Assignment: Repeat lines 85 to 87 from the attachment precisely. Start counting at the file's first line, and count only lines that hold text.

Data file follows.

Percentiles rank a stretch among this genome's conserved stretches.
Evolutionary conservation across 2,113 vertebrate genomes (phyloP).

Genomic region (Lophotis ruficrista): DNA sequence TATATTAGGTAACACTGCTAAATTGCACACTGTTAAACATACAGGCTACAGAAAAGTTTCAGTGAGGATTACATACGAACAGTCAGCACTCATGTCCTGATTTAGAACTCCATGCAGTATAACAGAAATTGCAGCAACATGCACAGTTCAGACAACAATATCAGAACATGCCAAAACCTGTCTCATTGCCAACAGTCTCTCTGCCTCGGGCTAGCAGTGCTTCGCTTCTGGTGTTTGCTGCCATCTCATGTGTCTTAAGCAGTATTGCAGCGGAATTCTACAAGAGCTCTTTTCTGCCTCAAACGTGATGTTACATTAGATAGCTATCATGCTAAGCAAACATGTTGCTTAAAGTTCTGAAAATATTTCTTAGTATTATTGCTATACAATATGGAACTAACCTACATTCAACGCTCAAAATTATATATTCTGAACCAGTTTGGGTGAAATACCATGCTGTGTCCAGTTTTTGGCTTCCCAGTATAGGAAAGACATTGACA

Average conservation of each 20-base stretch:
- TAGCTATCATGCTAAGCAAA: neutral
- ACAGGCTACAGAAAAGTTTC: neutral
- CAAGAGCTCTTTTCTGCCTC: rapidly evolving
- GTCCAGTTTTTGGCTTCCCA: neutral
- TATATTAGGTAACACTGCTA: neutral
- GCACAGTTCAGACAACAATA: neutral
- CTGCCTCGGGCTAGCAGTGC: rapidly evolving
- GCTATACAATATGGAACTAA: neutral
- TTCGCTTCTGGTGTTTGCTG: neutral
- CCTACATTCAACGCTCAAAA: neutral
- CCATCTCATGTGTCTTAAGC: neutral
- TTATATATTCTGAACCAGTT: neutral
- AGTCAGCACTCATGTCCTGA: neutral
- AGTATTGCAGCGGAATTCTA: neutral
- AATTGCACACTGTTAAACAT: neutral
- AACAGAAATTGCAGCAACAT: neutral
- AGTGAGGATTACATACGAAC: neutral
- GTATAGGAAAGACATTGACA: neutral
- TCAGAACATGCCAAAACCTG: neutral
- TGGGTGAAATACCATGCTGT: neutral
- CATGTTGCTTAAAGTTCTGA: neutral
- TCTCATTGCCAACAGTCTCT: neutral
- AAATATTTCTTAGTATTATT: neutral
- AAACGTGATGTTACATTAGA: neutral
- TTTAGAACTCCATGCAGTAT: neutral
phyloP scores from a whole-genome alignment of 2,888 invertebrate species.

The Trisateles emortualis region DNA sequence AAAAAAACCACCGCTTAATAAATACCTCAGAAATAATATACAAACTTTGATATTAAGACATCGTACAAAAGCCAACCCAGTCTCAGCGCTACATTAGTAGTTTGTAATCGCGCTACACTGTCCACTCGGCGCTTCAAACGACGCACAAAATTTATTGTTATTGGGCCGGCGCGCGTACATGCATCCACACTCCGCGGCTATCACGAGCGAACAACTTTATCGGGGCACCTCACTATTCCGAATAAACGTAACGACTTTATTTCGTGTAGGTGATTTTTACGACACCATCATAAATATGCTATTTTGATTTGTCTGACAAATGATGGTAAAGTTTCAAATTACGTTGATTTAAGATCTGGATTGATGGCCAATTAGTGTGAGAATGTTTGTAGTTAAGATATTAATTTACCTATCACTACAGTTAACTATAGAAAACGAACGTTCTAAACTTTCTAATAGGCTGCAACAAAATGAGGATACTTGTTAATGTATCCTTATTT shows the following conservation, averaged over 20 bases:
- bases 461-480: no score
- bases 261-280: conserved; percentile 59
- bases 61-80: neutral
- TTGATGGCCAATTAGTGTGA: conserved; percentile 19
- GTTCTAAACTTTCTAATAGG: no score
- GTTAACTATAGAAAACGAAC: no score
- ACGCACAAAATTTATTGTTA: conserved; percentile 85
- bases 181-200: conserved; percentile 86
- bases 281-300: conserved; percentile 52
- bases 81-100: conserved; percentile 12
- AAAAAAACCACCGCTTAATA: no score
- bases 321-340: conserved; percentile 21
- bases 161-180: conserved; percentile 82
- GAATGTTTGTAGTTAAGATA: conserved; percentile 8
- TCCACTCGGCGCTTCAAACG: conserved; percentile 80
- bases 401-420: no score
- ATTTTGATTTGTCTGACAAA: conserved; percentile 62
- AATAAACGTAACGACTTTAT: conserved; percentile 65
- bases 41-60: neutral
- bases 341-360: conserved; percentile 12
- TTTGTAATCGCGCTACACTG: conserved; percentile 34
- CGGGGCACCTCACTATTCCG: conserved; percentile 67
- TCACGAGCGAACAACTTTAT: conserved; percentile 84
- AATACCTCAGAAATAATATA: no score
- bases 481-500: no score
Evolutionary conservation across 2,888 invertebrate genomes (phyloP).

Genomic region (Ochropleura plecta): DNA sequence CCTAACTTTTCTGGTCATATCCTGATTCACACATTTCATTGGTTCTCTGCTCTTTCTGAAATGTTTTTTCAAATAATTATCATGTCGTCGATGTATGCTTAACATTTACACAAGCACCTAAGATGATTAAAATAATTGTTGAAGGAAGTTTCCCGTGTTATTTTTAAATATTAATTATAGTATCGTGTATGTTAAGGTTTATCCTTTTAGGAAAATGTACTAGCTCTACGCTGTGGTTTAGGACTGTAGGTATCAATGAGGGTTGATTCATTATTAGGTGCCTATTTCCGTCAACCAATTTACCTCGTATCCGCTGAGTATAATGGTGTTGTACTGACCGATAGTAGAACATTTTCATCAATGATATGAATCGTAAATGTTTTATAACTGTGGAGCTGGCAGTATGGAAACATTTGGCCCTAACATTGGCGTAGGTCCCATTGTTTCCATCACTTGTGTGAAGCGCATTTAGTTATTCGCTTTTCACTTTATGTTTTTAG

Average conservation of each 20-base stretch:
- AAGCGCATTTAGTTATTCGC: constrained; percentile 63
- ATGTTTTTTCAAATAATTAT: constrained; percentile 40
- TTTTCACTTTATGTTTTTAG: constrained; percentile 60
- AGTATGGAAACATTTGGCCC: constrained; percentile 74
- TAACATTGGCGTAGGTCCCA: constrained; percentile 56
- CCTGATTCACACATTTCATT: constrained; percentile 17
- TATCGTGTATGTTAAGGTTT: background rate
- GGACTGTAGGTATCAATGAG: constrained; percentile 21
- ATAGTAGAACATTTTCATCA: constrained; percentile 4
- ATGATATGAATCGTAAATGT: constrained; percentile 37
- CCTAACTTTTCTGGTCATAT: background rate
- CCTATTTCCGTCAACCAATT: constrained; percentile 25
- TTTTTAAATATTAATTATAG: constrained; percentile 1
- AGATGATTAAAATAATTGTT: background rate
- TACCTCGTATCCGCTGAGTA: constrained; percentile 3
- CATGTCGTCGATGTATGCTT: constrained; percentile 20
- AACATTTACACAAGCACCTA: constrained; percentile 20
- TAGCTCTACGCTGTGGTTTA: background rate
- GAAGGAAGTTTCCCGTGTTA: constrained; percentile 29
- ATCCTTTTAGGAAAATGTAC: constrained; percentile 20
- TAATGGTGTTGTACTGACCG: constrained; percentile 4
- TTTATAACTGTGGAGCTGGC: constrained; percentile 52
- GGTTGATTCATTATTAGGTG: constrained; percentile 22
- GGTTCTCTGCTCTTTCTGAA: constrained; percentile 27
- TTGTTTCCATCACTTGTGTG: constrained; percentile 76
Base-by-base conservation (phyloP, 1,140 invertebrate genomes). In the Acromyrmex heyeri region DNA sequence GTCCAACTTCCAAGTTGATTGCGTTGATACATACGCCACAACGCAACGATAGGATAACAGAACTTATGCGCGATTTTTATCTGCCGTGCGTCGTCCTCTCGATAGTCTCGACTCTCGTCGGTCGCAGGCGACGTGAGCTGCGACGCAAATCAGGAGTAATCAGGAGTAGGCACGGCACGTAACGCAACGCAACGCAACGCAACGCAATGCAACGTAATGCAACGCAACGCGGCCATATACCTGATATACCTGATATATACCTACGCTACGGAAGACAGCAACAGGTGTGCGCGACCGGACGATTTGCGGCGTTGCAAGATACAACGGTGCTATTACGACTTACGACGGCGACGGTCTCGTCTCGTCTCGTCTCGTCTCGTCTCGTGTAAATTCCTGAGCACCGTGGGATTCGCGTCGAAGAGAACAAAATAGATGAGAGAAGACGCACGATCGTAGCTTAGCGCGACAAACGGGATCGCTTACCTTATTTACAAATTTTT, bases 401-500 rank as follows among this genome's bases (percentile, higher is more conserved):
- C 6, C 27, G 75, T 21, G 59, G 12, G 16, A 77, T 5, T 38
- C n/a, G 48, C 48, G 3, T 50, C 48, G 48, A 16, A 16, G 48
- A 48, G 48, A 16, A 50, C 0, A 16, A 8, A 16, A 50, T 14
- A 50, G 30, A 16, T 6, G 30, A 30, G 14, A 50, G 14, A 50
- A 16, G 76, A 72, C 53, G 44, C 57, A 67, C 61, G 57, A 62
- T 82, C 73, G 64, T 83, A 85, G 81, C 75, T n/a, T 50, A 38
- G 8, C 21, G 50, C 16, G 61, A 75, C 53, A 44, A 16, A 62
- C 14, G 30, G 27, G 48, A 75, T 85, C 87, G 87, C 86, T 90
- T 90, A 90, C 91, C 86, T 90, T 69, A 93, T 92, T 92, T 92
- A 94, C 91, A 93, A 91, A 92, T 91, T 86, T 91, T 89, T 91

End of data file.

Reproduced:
Base-by-base conservation (phyloP, 1,140 invertebrate genomes). In the Acromyrmex heyeri region DNA sequence GTCCAACTTCCAAGTTGATTGCGTTGATACATACGCCACAACGCAACGATAGGATAACAGAACTTATGCGCGATTTTTATCTGCCGTGCGTCGTCCTCTCGATAGTCTCGACTCTCGTCGGTCGCAGGCGACGTGAGCTGCGACGCAAATCAGGAGTAATCAGGAGTAGGCACGGCACGTAACGCAACGCAACGCAACGCAACGCAATGCAACGTAATGCAACGCAACGCGGCCATATACCTGATATACCTGATATATACCTACGCTACGGAAGACAGCAACAGGTGTGCGCGACCGGACGATTTGCGGCGTTGCAAGATACAACGGTGCTATTACGACTTACGACGGCGACGGTCTCGTCTCGTCTCGTCTCGTCTCGTCTCGTGTAAATTCCTGAGCACCGTGGGATTCGCGTCGAAGAGAACAAAATAGATGAGAGAAGACGCACGATCGTAGCTTAGCGCGACAAACGGGATCGCTTACCTTATTTACAAATTTTT, bases 401-500 rank as follows among this genome's bases (percentile, higher is more conserved):
- C 6, C 27, G 75, T 21, G 59, G 12, G 16, A 77, T 5, T 38
- C n/a, G 48, C 48, G 3, T 50, C 48, G 48, A 16, A 16, G 48